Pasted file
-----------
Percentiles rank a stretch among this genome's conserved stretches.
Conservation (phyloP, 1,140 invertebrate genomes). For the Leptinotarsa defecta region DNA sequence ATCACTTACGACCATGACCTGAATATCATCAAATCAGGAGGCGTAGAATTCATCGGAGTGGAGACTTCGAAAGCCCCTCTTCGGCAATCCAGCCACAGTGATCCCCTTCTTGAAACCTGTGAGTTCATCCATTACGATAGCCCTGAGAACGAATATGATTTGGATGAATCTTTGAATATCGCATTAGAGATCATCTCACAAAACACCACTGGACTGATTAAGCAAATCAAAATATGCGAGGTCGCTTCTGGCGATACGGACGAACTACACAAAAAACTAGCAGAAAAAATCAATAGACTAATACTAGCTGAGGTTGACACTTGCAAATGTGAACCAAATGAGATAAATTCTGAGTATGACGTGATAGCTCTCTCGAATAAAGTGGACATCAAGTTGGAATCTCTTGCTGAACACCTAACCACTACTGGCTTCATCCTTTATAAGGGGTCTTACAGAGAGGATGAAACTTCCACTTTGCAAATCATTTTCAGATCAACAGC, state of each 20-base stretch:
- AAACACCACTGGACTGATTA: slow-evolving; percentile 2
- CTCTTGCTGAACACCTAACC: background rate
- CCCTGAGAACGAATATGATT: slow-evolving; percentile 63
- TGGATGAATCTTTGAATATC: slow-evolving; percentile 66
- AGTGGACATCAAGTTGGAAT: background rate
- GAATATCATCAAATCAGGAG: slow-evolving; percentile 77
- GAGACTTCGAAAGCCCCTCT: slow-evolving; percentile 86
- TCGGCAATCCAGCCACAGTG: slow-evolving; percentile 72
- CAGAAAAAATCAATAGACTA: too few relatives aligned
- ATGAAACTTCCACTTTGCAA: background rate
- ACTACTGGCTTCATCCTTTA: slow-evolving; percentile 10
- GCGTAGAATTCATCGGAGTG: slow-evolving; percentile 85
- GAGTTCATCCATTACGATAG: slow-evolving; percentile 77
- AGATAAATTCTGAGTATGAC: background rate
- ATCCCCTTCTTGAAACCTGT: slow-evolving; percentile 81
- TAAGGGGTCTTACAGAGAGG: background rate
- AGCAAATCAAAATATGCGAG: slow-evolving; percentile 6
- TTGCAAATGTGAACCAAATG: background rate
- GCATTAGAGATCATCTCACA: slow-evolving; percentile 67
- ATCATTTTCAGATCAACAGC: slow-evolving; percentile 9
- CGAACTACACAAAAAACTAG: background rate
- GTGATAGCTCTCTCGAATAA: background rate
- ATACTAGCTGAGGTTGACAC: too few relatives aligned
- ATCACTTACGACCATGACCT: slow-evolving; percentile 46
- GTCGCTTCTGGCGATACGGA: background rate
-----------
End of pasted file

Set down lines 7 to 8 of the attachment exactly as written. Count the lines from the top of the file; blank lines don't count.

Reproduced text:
- AGTGGACATCAAGTTGGAAT: background rate
- GAATATCATCAAATCAGGAG: slow-evolving; percentile 77